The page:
Centuries-Old German anti-Polish Racism and Its Revanchist Implications
Here is my review of this new book, appearing at Amazon. Although not written for this purpose, the book highlights the continuing danger of German revanchism and other potential German designs against Poland, as embodied by the European Union.
Review of Germany’s Wild East: Constructing Poland as Colonial Space, by Kristin Kopp. 2012. University of Michigan Press.
Centuries of German Racist and Imperialist Thought Against Poles
The informed reader may be struck at just how unoriginal were the thoughts, against Poles and Poland, of Hitler and the other Nazis. They went back centuries.
In the wake of the Partitions of Poland, some Germans (mainly from southwestern Germany, probably animated by anti-Prussian rather than pro-Polish sentiment) temporarily saw it for what it was—the Polish nation destroyed by an act of Prussian aggression. (p. 16). Other Germans sought to justify the Partitions by delegitimizing Poles and Poland. The Poles were undeserving of a nation-state not so much because they were backward, but primarily because they never develop anything, and they “lack organizational and self-government skills.” (e. g, pp. 14-15). The durable specter of POLNISCHE WIRTSCHAFT was invoked.
Polish achievement meant nothing because whatever Poles had was entirely the work of the Germans. Moreover, without constant German presence, Poles would soon degenerate back into chaos and barbarism. Finally, the relative advancement of the Poles compared with the Herrero of southwest Africa, and the Indians of the Americas, owed solely to diffusion–the fact that the Poles were geographically much closer to German influence, and because they had been subject to the benefits of this German influence for a much longer period of time. (p. 13).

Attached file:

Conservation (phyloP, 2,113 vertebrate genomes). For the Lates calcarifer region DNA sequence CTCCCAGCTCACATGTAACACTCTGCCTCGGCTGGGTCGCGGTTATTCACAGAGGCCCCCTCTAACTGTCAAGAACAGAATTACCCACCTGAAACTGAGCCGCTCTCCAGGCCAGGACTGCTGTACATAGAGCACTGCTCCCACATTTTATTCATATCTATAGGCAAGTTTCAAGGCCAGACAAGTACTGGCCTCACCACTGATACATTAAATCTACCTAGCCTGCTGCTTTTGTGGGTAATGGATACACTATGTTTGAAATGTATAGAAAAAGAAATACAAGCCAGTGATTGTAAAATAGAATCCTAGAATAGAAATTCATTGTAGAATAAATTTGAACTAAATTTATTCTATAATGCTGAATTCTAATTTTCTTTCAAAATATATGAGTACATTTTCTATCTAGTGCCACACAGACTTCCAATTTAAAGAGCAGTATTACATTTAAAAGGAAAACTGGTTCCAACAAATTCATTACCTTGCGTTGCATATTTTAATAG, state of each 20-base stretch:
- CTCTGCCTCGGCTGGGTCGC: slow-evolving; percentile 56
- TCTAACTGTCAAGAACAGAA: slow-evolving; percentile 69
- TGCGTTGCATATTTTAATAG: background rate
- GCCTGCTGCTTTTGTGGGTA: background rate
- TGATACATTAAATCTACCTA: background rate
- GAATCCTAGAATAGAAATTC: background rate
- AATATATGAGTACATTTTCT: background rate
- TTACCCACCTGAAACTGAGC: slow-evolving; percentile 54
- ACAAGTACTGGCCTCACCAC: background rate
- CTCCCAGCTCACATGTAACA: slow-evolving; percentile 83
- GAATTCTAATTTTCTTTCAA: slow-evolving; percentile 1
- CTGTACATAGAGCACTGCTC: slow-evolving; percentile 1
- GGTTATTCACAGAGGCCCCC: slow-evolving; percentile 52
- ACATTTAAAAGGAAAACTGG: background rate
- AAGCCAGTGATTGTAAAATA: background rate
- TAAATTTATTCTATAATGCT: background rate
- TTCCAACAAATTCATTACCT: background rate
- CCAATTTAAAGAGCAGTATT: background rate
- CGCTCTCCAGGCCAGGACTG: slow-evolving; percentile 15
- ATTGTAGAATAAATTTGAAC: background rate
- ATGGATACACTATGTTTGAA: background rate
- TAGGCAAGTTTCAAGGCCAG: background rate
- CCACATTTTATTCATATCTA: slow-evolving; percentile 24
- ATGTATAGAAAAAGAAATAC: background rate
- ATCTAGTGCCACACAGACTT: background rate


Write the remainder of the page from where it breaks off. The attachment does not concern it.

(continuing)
A digression: The informed reader realizes that this delegitimization of Poland occurred in many other contexts. [Before WWII, some Germans at least used the term “Poland” as a geographical reference. Under the Nazi occupation, Poland was delegitimized even as a name. The German conquerors referred to the relevant territories as WARTHELAND and the GENERAL GOVERNMENT]. During and after the Partitions, many western thinkers also delegitimized Poles as essentially incompetent, and therefore undeserving of their own nation-state—for which reason the erasure of Poland was of no moral or political significance. Likewise, after the resurrection of the Polish state (1918), she was delegitimized anew–as a “seasonal state”, “essentially unjust to her minorities”, “unable to govern herself”, and an “illegitimate child of Versailles”. Similar thinking made it easier for the British and French to renege on their treaty obligations to Poland in 1939, and later for Churchill and Roosevelt to betray their faithful-ally Poland, at Teheran and Yalta, as a nuisance in western-Soviet relations. Similar delegitimization of Poland, in subsequent years, made it easier to continue to rationalize the betrayal, and to justify her extended unwanted subjugation in the Soviet bloc. More recently, the “Poland is nothing by herself” thinking was switched to the “inevitable necessity” of her membership in the European Union. Nowadays, the delegitimization of Poland occurs primarily in the context of Holocaust-related thinking and politics. Poland is not a nation with her own national goals and her own victim-hood under the Nazis. Instead, she is essentially a land of spectators to and perpetrators of the Jewish catastrophe (along with faceless, de-Germanized Nazis), and “a vast graveyard of Jews.”